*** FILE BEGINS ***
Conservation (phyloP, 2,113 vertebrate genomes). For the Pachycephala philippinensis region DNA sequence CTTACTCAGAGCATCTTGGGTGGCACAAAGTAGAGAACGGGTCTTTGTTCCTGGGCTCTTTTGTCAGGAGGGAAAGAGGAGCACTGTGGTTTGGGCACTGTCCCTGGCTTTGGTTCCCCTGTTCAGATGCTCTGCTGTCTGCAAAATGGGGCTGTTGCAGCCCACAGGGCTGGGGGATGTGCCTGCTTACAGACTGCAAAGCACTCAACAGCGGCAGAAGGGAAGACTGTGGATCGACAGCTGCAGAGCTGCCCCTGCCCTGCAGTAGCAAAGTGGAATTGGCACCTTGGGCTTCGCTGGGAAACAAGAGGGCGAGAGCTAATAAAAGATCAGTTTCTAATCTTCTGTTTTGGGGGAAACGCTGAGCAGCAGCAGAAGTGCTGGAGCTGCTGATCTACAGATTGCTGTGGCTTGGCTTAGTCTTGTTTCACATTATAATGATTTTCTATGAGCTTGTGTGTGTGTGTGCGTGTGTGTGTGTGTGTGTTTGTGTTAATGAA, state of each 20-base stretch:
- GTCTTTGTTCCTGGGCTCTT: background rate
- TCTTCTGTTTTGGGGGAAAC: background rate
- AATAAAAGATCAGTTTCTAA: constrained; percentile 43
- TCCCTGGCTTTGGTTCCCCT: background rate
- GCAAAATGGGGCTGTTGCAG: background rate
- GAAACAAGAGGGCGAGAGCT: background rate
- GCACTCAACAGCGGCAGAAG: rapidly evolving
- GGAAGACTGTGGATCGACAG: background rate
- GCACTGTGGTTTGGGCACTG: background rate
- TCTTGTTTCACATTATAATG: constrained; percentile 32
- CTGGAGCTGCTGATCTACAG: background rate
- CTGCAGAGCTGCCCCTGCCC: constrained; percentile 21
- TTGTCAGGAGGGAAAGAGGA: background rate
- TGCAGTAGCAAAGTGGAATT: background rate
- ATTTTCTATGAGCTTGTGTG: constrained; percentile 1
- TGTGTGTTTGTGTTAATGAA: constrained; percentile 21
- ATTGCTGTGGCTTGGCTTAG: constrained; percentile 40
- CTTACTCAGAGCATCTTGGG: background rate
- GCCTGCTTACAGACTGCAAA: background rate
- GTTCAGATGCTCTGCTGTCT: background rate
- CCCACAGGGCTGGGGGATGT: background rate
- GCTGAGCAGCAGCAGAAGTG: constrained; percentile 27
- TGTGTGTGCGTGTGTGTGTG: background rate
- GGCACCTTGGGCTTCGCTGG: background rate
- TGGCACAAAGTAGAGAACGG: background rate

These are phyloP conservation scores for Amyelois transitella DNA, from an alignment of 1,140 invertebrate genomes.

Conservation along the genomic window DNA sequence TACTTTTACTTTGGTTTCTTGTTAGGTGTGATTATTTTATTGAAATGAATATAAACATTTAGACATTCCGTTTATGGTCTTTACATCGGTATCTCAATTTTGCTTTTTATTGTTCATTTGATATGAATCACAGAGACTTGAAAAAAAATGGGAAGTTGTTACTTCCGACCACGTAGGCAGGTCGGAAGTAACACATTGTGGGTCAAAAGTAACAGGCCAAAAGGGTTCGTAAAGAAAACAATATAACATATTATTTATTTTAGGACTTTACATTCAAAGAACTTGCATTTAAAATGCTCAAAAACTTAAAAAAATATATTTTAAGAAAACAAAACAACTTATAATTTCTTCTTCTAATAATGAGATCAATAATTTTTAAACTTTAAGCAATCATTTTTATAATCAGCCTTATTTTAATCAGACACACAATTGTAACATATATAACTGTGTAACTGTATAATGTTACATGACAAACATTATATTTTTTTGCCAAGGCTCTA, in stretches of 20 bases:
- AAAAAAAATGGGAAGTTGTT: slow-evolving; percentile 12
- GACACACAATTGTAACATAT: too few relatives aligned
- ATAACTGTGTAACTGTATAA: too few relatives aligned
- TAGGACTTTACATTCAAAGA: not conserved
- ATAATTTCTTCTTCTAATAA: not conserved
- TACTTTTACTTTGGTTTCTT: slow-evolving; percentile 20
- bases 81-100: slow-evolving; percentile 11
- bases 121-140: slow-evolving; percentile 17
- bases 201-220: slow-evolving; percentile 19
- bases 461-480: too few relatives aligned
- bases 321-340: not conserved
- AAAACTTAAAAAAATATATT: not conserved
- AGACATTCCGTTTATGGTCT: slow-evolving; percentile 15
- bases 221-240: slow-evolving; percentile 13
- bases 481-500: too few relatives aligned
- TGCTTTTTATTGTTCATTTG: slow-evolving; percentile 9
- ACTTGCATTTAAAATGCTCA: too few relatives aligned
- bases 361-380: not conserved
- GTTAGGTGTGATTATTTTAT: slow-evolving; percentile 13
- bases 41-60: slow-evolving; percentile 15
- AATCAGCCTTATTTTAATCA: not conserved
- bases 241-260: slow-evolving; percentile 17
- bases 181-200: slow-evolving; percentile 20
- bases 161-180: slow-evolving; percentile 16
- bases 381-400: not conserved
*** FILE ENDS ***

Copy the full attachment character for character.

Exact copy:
Conservation (phyloP, 2,113 vertebrate genomes). For the Pachycephala philippinensis region DNA sequence CTTACTCAGAGCATCTTGGGTGGCACAAAGTAGAGAACGGGTCTTTGTTCCTGGGCTCTTTTGTCAGGAGGGAAAGAGGAGCACTGTGGTTTGGGCACTGTCCCTGGCTTTGGTTCCCCTGTTCAGATGCTCTGCTGTCTGCAAAATGGGGCTGTTGCAGCCCACAGGGCTGGGGGATGTGCCTGCTTACAGACTGCAAAGCACTCAACAGCGGCAGAAGGGAAGACTGTGGATCGACAGCTGCAGAGCTGCCCCTGCCCTGCAGTAGCAAAGTGGAATTGGCACCTTGGGCTTCGCTGGGAAACAAGAGGGCGAGAGCTAATAAAAGATCAGTTTCTAATCTTCTGTTTTGGGGGAAACGCTGAGCAGCAGCAGAAGTGCTGGAGCTGCTGATCTACAGATTGCTGTGGCTTGGCTTAGTCTTGTTTCACATTATAATGATTTTCTATGAGCTTGTGTGTGTGTGTGCGTGTGTGTGTGTGTGTGTTTGTGTTAATGAA, state of each 20-base stretch:
- GTCTTTGTTCCTGGGCTCTT: background rate
- TCTTCTGTTTTGGGGGAAAC: background rate
- AATAAAAGATCAGTTTCTAA: constrained; percentile 43
- TCCCTGGCTTTGGTTCCCCT: background rate
- GCAAAATGGGGCTGTTGCAG: background rate
- GAAACAAGAGGGCGAGAGCT: background rate
- GCACTCAACAGCGGCAGAAG: rapidly evolving
- GGAAGACTGTGGATCGACAG: background rate
- GCACTGTGGTTTGGGCACTG: background rate
- TCTTGTTTCACATTATAATG: constrained; percentile 32
- CTGGAGCTGCTGATCTACAG: background rate
- CTGCAGAGCTGCCCCTGCCC: constrained; percentile 21
- TTGTCAGGAGGGAAAGAGGA: background rate
- TGCAGTAGCAAAGTGGAATT: background rate
- ATTTTCTATGAGCTTGTGTG: constrained; percentile 1
- TGTGTGTTTGTGTTAATGAA: constrained; percentile 21
- ATTGCTGTGGCTTGGCTTAG: constrained; percentile 40
- CTTACTCAGAGCATCTTGGG: background rate
- GCCTGCTTACAGACTGCAAA: background rate
- GTTCAGATGCTCTGCTGTCT: background rate
- CCCACAGGGCTGGGGGATGT: background rate
- GCTGAGCAGCAGCAGAAGTG: constrained; percentile 27
- TGTGTGTGCGTGTGTGTGTG: background rate
- GGCACCTTGGGCTTCGCTGG: background rate
- TGGCACAAAGTAGAGAACGG: background rate

These are phyloP conservation scores for Amyelois transitella DNA, from an alignment of 1,140 invertebrate genomes.

Conservation along the genomic window DNA sequence TACTTTTACTTTGGTTTCTTGTTAGGTGTGATTATTTTATTGAAATGAATATAAACATTTAGACATTCCGTTTATGGTCTTTACATCGGTATCTCAATTTTGCTTTTTATTGTTCATTTGATATGAATCACAGAGACTTGAAAAAAAATGGGAAGTTGTTACTTCCGACCACGTAGGCAGGTCGGAAGTAACACATTGTGGGTCAAAAGTAACAGGCCAAAAGGGTTCGTAAAGAAAACAATATAACATATTATTTATTTTAGGACTTTACATTCAAAGAACTTGCATTTAAAATGCTCAAAAACTTAAAAAAATATATTTTAAGAAAACAAAACAACTTATAATTTCTTCTTCTAATAATGAGATCAATAATTTTTAAACTTTAAGCAATCATTTTTATAATCAGCCTTATTTTAATCAGACACACAATTGTAACATATATAACTGTGTAACTGTATAATGTTACATGACAAACATTATATTTTTTTGCCAAGGCTCTA, in stretches of 20 bases:
- AAAAAAAATGGGAAGTTGTT: slow-evolving; percentile 12
- GACACACAATTGTAACATAT: too few relatives aligned
- ATAACTGTGTAACTGTATAA: too few relatives aligned
- TAGGACTTTACATTCAAAGA: not conserved
- ATAATTTCTTCTTCTAATAA: not conserved
- TACTTTTACTTTGGTTTCTT: slow-evolving; percentile 20
- bases 81-100: slow-evolving; percentile 11
- bases 121-140: slow-evolving; percentile 17
- bases 201-220: slow-evolving; percentile 19
- bases 461-480: too few relatives aligned
- bases 321-340: not conserved
- AAAACTTAAAAAAATATATT: not conserved
- AGACATTCCGTTTATGGTCT: slow-evolving; percentile 15
- bases 221-240: slow-evolving; percentile 13
- bases 481-500: too few relatives aligned
- TGCTTTTTATTGTTCATTTG: slow-evolving; percentile 9
- ACTTGCATTTAAAATGCTCA: too few relatives aligned
- bases 361-380: not conserved
- GTTAGGTGTGATTATTTTAT: slow-evolving; percentile 13
- bases 41-60: slow-evolving; percentile 15
- AATCAGCCTTATTTTAATCA: not conserved
- bases 241-260: slow-evolving; percentile 17
- bases 181-200: slow-evolving; percentile 20
- bases 161-180: slow-evolving; percentile 16
- bases 381-400: not conserved